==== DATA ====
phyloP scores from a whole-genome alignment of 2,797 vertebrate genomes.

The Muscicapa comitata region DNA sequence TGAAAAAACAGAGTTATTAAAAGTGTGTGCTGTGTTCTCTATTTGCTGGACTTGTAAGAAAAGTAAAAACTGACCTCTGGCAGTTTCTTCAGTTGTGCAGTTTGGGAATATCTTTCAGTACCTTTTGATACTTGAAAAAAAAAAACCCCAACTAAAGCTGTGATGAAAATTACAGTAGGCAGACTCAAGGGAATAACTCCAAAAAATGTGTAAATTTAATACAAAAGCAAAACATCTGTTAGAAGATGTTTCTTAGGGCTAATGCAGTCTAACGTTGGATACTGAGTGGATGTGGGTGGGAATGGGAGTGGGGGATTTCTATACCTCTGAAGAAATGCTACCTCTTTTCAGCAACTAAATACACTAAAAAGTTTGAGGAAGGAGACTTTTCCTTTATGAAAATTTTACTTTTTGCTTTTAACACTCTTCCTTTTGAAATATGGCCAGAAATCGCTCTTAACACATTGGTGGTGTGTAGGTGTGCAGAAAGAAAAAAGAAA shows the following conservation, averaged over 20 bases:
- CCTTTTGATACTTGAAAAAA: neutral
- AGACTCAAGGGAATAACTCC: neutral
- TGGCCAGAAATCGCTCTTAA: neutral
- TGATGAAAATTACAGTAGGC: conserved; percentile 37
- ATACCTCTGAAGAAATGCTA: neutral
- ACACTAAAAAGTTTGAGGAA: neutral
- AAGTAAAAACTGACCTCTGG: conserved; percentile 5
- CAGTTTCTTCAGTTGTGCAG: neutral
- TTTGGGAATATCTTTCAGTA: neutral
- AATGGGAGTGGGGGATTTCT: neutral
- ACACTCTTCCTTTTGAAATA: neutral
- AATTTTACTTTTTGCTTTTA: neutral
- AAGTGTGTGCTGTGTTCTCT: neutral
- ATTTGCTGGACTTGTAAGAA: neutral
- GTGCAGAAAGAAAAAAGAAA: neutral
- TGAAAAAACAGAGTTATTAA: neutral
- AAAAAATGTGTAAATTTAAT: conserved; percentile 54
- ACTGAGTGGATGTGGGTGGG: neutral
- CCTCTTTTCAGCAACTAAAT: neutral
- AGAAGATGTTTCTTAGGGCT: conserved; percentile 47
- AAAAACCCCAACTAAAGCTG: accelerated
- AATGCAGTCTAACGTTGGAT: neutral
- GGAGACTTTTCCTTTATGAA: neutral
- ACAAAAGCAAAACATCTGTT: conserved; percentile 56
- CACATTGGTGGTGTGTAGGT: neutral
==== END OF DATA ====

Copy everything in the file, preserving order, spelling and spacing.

phyloP scores from a whole-genome alignment of 2,797 vertebrate genomes.

The Muscicapa comitata region DNA sequence TGAAAAAACAGAGTTATTAAAAGTGTGTGCTGTGTTCTCTATTTGCTGGACTTGTAAGAAAAGTAAAAACTGACCTCTGGCAGTTTCTTCAGTTGTGCAGTTTGGGAATATCTTTCAGTACCTTTTGATACTTGAAAAAAAAAAACCCCAACTAAAGCTGTGATGAAAATTACAGTAGGCAGACTCAAGGGAATAACTCCAAAAAATGTGTAAATTTAATACAAAAGCAAAACATCTGTTAGAAGATGTTTCTTAGGGCTAATGCAGTCTAACGTTGGATACTGAGTGGATGTGGGTGGGAATGGGAGTGGGGGATTTCTATACCTCTGAAGAAATGCTACCTCTTTTCAGCAACTAAATACACTAAAAAGTTTGAGGAAGGAGACTTTTCCTTTATGAAAATTTTACTTTTTGCTTTTAACACTCTTCCTTTTGAAATATGGCCAGAAATCGCTCTTAACACATTGGTGGTGTGTAGGTGTGCAGAAAGAAAAAAGAAA shows the following conservation, averaged over 20 bases:
- CCTTTTGATACTTGAAAAAA: neutral
- AGACTCAAGGGAATAACTCC: neutral
- TGGCCAGAAATCGCTCTTAA: neutral
- TGATGAAAATTACAGTAGGC: conserved; percentile 37
- ATACCTCTGAAGAAATGCTA: neutral
- ACACTAAAAAGTTTGAGGAA: neutral
- AAGTAAAAACTGACCTCTGG: conserved; percentile 5
- CAGTTTCTTCAGTTGTGCAG: neutral
- TTTGGGAATATCTTTCAGTA: neutral
- AATGGGAGTGGGGGATTTCT: neutral
- ACACTCTTCCTTTTGAAATA: neutral
- AATTTTACTTTTTGCTTTTA: neutral
- AAGTGTGTGCTGTGTTCTCT: neutral
- ATTTGCTGGACTTGTAAGAA: neutral
- GTGCAGAAAGAAAAAAGAAA: neutral
- TGAAAAAACAGAGTTATTAA: neutral
- AAAAAATGTGTAAATTTAAT: conserved; percentile 54
- ACTGAGTGGATGTGGGTGGG: neutral
- CCTCTTTTCAGCAACTAAAT: neutral
- AGAAGATGTTTCTTAGGGCT: conserved; percentile 47
- AAAAACCCCAACTAAAGCTG: accelerated
- AATGCAGTCTAACGTTGGAT: neutral
- GGAGACTTTTCCTTTATGAA: neutral
- ACAAAAGCAAAACATCTGTT: conserved; percentile 56
- CACATTGGTGGTGTGTAGGT: neutral